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I wanted to know more about what the Pakistani fashion and modeling industry was like back then. After all, Shazad worked closely with some of its biggest names.

“Aaminah Haq called me one day and said, ‘Make me a model. I want to be on the cover of every fashion magazine in the country.’” The phone call kickstarted the beginning of Aaminah Haq’s career. “She understood my creativity,” he says. “I worked with her more than any other model. We started in 1993, working with photographers who now have huge empires of their own.”

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go7By 1995, Shazad says, the Pakistani model had acquired a dramatic, filmy look—inspired by India’s Filmfare and Cineblitz Magazines. “They were soft-focus images designed to make the model look five shades lighter,” he smiles.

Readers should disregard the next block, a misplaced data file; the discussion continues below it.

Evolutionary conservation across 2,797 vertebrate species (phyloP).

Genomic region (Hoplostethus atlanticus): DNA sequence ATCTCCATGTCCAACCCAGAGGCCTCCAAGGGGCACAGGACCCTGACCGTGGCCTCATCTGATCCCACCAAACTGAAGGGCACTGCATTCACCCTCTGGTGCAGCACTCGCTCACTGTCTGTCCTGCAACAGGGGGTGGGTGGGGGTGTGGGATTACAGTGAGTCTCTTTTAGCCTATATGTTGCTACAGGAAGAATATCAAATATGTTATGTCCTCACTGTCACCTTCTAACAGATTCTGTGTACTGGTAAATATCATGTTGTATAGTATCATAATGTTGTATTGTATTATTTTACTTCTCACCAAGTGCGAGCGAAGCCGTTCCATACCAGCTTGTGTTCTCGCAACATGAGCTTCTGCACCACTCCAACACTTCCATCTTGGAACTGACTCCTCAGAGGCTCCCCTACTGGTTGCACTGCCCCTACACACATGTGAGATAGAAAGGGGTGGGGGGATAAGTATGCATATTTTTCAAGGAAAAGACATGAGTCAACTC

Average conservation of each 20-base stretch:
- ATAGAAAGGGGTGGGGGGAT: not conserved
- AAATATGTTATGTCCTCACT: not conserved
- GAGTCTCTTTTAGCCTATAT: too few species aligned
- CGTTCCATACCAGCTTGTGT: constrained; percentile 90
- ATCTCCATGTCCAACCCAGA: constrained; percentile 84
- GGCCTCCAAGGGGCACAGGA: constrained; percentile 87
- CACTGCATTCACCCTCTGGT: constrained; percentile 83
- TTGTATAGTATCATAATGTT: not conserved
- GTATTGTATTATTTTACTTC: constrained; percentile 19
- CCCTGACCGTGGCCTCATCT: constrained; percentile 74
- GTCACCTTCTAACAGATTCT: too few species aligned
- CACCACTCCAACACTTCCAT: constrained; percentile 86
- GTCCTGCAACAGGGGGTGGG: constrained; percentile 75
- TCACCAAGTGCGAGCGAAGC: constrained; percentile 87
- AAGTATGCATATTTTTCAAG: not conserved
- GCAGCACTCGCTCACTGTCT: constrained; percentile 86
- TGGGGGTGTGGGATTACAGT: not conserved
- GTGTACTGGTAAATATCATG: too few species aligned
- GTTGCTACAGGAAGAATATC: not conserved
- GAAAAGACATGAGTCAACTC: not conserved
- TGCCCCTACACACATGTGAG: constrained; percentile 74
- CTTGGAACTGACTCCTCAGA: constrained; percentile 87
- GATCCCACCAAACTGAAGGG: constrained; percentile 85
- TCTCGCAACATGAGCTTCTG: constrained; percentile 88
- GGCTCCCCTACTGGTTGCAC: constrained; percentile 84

Shazad did many fashion shows, including one in which HSY was introduced for the first time. It was an exciting time to be in Pakistani fashion and hairstyling. By 1998, Nabila and Tariq Ali had arrived on the scene, deepening and enhancing the industry’s approach to makeup.

That’s when he left for New York, to pursue the type of techniques he had always found more interesting: experimental, avant-garde, creative. He worked in Manhattan for 14 years, perfecting the skills in the city he had first learnt them. Shazad moved back to Lahore in 2012 and works now at Madeeha’s salon. He says he is back for an indefinite period. For someone who has lived a remarkably varied life, Shazad has levelheaded  advice for those thinking of getting into hairdressing: “Get an education in something useful. Then pursue what you want after having grounded yourself and gotten your bearings right.”

Good Times